When you think of military robots, visions of dystopian science-fiction battlefields with AI-powered machines exchanging laser fire may come to mind.
However, in a far more humanitarian application, UK academics are inventing a potentially lifesaving medical system akin to a virtual reality triage video call.
Researchers at the University of Sheffield are developing a telepresence device to treat military members during war periods. Offsite medics will use virtual reality goggles and control a combat robot.
Using the same technology used in robotic surgery, the gadget can take the patient’s vitals. Currently, injured combatants are frequently seen by medical technicians who have minimal resources.
These paramedics frequently perform their duties at great personal risk (and, if contagious diseases and contamination are factors, a risk to others as well). If the patient requires additional care, transporting them to a safe area with adequate resources could take hours or days.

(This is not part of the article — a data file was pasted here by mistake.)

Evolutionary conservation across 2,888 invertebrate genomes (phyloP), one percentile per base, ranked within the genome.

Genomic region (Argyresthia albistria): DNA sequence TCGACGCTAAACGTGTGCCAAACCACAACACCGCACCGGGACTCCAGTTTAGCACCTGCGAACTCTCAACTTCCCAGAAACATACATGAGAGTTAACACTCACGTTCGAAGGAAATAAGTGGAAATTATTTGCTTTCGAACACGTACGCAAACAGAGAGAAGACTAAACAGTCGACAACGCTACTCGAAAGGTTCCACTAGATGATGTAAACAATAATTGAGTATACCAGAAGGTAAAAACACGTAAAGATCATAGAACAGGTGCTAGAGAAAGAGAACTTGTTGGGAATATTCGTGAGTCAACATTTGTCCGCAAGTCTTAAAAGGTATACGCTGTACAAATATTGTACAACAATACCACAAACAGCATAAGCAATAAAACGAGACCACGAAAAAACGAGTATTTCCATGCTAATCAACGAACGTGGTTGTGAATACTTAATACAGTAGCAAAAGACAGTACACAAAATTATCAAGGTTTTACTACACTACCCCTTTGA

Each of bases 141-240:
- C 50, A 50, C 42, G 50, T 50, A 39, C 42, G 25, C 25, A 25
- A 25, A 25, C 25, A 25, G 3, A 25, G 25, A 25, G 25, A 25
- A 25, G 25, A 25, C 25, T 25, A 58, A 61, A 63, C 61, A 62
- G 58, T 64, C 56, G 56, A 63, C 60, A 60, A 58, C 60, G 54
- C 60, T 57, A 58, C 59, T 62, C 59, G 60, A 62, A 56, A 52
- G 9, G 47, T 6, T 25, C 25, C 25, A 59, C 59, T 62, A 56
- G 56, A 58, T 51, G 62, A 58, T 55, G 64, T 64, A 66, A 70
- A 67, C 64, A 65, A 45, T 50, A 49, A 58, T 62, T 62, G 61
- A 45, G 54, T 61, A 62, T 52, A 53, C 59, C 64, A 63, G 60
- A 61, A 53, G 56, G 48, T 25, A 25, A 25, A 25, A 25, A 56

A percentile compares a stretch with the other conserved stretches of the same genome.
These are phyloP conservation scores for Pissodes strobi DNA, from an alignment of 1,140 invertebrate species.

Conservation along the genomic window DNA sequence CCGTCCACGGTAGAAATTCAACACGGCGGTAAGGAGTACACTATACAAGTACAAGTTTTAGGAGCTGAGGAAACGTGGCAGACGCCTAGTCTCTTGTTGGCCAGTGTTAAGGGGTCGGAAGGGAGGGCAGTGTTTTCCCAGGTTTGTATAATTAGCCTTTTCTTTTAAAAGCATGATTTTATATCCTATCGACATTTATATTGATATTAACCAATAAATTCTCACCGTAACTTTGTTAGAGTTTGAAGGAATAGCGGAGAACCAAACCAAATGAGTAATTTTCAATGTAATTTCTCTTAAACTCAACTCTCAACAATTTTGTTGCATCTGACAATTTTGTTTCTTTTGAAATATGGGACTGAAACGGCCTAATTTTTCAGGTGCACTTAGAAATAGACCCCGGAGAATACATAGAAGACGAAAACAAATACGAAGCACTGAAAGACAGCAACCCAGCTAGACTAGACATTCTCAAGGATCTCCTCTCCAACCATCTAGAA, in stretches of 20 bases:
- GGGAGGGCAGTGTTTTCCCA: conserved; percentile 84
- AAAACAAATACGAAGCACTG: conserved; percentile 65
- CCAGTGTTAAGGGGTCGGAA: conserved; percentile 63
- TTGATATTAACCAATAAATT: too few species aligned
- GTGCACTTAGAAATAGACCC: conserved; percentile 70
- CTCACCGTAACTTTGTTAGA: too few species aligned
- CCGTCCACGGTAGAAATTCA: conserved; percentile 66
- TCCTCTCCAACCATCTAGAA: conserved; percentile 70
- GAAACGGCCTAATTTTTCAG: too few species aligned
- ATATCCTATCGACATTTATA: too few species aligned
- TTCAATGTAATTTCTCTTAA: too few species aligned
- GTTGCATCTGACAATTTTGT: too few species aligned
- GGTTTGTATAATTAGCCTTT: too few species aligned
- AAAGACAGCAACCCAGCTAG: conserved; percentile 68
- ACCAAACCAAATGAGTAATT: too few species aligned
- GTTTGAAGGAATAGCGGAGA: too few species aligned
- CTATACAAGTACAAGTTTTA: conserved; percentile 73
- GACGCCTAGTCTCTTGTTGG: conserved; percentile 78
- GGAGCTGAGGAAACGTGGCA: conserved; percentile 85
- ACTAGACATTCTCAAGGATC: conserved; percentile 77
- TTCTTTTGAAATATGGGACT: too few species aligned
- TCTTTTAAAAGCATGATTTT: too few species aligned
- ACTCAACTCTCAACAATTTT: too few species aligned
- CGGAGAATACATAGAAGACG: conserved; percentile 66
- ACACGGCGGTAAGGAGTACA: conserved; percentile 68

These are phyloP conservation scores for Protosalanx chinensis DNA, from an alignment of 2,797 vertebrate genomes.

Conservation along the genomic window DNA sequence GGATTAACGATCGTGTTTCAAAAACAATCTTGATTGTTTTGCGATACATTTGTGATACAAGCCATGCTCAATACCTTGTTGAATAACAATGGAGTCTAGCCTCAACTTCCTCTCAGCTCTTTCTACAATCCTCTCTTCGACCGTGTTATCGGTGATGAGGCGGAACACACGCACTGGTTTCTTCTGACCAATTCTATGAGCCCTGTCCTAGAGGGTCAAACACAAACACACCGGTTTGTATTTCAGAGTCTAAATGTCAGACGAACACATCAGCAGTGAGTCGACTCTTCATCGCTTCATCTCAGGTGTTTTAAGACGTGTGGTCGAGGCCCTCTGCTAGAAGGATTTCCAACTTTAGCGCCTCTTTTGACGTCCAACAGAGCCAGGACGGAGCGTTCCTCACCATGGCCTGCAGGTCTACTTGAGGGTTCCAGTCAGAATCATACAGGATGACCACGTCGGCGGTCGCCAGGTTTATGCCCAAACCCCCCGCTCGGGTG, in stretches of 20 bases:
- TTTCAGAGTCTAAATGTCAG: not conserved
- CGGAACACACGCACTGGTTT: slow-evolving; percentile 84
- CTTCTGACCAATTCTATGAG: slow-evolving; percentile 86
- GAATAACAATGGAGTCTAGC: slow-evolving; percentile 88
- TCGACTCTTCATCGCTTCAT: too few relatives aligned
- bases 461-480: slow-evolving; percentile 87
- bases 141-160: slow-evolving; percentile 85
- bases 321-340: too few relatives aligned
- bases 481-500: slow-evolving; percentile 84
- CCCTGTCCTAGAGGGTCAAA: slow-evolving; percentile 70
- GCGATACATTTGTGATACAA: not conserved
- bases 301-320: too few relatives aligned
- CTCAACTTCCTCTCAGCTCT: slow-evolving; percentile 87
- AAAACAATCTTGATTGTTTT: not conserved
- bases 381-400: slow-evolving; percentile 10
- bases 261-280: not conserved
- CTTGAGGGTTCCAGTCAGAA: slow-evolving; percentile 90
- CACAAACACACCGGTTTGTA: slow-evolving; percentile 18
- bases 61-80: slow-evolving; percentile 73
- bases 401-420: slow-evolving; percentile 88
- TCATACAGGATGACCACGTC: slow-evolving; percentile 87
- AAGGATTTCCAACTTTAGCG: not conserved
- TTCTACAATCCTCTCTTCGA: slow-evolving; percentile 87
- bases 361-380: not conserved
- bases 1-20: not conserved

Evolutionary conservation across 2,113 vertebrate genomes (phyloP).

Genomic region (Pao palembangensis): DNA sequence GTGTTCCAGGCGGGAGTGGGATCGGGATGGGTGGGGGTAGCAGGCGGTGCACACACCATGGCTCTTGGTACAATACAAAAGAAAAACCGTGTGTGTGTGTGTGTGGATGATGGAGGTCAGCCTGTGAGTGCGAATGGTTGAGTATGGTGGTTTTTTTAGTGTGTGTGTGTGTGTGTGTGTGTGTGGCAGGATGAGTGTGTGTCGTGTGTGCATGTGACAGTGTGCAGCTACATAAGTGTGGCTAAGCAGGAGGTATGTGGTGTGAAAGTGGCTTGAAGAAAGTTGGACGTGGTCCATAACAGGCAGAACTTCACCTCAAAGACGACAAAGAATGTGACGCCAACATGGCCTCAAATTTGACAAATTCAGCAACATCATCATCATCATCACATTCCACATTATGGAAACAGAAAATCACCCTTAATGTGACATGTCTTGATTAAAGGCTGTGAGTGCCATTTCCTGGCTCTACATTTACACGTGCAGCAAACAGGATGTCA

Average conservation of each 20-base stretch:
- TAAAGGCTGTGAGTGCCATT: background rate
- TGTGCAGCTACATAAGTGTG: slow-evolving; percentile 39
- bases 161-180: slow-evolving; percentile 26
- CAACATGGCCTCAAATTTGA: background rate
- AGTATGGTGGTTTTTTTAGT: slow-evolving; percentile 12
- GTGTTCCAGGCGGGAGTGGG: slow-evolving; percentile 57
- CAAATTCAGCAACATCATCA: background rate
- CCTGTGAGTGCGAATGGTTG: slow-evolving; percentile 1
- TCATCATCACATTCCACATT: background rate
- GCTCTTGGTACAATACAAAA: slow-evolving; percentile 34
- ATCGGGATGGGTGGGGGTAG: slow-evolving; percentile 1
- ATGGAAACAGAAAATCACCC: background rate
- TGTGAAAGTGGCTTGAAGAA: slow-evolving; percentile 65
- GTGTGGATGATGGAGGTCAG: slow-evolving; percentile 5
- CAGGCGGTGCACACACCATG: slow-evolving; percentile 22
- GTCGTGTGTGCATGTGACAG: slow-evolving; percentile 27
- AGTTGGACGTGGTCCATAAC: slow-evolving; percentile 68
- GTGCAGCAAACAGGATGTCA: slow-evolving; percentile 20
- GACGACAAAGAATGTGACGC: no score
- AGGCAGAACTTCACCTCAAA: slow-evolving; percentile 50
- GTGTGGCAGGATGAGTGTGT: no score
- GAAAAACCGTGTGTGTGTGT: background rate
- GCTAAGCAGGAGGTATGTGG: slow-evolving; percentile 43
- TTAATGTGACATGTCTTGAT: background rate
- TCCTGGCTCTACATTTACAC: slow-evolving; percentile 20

The proposed telepresence system would enable medical technicians to work remotely, utilizing the robot to collect data such as the patient’s temperature or blood pressure. The machines might, for example, take mouth swabs and blood samples from the patient’s arm.
Furthermore, it might communicate photographs and videos of injuries to off-site medical personnel, allowing them to analyze and perhaps treat the patient remotely.
Project co-lead Sanja Dogramadzi, a professor at the University of Sheffield’s Department of Automatic Control and Systems Engineering, sees the initiative as a lifesaving measure.
“Developing a remotely-operated robotic system would significantly improve safety by reducing the amount of danger military personnel are exposed to on the frontline.
“Our platform uses the latest technology and would integrate it in a way that hasn’t been done before,” Prof. said.